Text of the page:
the age of automation.

Jobs in the future will not be the same as those of today. Despite an increase in total employment, on average 1 in 7 individual workers will be faced with job loss as a direct result of automation.

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jobs in the future will not be the same as those of today.

It has been more than a year since COVID-19 shattered the world order as we knew it. Since then, we all have confronted uncertainty, anxiety and isolation. At the same time, we’re more resilient, innovative and cohesive despite global restrictions.

All of these dynamics are unfolding quickly in the world of work, where employers have redefined their workplace, workers have adjusted to new ways of

doing their jobs, and families have learned to live and work in the same environment.

There are many challenges as we look ahead, and some of the answers can be best found by examining the past and current trends that brought us here. This is the focus of Randstad’s 2021 Flexibility@Work, a new report that closely looks at how the world of work has been shaped by a convergence

of forces never seen before...and what to expect in the months and years ahead. This year’s edition follows the evolution of workplace flexibility, how automation is shifting the skills in demand and the growing importance of inclusive labour practices, as well as many other current developments and topics.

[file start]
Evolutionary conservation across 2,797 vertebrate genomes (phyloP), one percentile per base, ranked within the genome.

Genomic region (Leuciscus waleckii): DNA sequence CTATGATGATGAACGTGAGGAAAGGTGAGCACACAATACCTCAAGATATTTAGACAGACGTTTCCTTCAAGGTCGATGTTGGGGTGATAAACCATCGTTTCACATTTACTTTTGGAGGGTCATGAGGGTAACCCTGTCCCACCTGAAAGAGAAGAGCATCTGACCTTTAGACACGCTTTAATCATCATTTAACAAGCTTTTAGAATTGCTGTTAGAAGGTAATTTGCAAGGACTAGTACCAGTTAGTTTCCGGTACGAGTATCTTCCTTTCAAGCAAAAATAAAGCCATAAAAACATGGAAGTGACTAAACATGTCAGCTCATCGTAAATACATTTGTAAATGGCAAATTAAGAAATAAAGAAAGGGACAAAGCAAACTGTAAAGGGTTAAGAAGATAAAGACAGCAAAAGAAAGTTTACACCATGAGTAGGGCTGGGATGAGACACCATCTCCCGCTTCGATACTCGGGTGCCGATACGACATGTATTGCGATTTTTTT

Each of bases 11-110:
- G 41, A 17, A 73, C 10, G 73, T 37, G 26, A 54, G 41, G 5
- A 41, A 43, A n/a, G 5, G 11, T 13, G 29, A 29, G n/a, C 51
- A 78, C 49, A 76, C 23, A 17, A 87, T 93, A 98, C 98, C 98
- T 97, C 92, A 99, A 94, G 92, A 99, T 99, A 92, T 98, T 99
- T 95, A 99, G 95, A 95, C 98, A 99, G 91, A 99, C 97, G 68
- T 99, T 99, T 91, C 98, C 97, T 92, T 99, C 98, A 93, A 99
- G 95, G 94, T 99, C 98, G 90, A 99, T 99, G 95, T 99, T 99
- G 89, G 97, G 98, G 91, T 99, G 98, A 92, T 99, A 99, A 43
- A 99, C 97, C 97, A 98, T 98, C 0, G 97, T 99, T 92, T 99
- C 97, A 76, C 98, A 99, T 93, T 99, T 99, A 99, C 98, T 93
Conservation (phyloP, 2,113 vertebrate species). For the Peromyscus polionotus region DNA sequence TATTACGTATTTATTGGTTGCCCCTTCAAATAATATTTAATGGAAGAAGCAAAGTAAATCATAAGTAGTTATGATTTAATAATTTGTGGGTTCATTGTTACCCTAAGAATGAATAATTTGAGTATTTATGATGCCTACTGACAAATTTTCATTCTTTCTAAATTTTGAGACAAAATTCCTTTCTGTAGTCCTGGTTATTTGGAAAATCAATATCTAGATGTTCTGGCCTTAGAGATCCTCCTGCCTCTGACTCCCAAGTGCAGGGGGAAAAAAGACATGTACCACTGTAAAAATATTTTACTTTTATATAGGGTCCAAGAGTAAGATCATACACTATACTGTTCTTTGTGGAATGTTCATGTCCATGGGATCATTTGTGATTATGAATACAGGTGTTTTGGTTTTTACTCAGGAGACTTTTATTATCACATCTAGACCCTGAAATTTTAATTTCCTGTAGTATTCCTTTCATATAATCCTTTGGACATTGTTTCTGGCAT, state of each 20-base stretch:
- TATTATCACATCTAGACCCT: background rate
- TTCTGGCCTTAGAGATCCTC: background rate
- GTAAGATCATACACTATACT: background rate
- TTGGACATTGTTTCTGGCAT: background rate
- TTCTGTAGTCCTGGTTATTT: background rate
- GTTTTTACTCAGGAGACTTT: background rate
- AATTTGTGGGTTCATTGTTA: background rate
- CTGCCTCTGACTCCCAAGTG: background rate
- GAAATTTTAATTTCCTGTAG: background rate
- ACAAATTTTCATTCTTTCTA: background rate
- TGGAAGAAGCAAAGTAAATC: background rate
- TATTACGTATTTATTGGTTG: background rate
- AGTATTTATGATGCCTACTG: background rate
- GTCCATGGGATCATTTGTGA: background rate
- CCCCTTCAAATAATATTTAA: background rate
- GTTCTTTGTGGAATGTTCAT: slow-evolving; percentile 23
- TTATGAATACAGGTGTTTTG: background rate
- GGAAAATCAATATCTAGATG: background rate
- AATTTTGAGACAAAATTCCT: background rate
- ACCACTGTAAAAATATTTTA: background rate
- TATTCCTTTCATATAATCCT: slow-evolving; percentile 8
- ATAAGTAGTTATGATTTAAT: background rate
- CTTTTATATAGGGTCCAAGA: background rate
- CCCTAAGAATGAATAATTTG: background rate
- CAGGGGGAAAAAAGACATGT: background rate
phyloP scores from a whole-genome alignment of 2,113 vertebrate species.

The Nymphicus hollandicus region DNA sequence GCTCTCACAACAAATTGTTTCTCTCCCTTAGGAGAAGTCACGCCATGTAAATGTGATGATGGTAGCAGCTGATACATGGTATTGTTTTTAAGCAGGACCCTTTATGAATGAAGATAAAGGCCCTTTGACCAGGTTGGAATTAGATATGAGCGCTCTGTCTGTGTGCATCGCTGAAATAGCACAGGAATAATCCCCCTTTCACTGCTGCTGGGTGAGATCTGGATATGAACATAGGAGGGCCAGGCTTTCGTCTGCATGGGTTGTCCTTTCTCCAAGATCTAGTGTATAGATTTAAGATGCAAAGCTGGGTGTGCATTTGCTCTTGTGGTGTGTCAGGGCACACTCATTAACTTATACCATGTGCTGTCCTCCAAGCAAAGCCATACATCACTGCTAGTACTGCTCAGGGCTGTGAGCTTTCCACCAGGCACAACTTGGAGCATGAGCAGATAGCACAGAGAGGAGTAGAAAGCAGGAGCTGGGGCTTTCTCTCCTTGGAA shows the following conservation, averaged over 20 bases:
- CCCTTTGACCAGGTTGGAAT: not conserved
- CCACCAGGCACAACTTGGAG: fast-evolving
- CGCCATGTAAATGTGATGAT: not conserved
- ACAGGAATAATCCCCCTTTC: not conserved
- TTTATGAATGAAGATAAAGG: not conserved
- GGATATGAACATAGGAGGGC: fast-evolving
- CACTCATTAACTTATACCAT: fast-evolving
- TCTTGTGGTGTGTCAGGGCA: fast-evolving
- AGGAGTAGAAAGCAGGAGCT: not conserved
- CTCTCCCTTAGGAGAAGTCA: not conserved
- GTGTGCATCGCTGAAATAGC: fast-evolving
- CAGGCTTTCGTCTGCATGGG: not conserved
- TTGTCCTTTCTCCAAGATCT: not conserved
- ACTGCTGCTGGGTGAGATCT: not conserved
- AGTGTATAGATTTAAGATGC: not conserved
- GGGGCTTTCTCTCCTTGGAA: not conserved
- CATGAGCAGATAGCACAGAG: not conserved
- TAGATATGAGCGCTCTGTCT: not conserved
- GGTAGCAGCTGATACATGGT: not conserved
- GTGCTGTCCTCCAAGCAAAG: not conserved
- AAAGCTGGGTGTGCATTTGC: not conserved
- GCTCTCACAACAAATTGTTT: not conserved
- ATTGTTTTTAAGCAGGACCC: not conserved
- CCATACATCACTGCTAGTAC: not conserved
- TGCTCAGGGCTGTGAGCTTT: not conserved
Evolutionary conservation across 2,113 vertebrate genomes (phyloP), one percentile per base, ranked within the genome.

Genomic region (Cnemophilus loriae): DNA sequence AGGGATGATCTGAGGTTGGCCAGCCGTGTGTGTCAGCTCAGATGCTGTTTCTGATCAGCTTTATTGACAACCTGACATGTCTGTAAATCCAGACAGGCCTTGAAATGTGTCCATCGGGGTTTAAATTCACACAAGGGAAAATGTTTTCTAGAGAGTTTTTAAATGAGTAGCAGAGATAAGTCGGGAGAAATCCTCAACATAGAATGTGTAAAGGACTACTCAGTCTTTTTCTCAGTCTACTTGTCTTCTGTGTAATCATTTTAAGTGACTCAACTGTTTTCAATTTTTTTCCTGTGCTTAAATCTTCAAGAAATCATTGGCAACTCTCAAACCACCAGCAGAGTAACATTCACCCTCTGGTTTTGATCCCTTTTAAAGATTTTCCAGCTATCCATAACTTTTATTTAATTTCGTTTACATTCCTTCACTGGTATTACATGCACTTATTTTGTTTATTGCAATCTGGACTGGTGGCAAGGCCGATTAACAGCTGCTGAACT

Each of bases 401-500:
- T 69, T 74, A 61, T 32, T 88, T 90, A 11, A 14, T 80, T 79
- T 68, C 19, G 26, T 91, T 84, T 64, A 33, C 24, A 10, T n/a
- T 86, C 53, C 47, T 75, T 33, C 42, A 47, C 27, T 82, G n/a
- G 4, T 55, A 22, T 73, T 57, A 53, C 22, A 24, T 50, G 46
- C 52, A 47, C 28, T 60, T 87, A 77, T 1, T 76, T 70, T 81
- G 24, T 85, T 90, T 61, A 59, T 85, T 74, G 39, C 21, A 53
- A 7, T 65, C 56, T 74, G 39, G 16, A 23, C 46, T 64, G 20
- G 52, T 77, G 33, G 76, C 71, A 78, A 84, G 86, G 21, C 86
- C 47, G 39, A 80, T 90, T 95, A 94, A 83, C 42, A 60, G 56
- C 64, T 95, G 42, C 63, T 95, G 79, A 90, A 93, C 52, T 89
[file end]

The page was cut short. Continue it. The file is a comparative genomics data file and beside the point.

The 2021 Flexibility@Work offers insights into the big trends we all are grappling with. The report is organised into the following sections:

  • preface and vision by Randstad global CEO, Jacques
  • commentary by global partner organizations
  • The main report in three sections
    • redefining work
    • skills in the age of automation
    • a sustainable labour market

and contains global partner commentaries are from leading labour and economic organisations, including:

  • Guy Ryder, International Labour Organization (ILO)
  • Stefano Scarpetta of the Organisation for Economic Co-operation and Development (OECD)
  • Sharan Burrow, International Trade Union Confederation (ITUC)
  • David Hoey, WorldSkills International
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COVID-19 has disrupted work but encouraged a more flexible, collaborative and inclusive workforce.

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automation is creating new opportunities.

While 10% of all UK jobs are at high risk of being replaced by automation, as technologies make some roles obsolete, they also create fresh demand for others, many of them better than those they replace.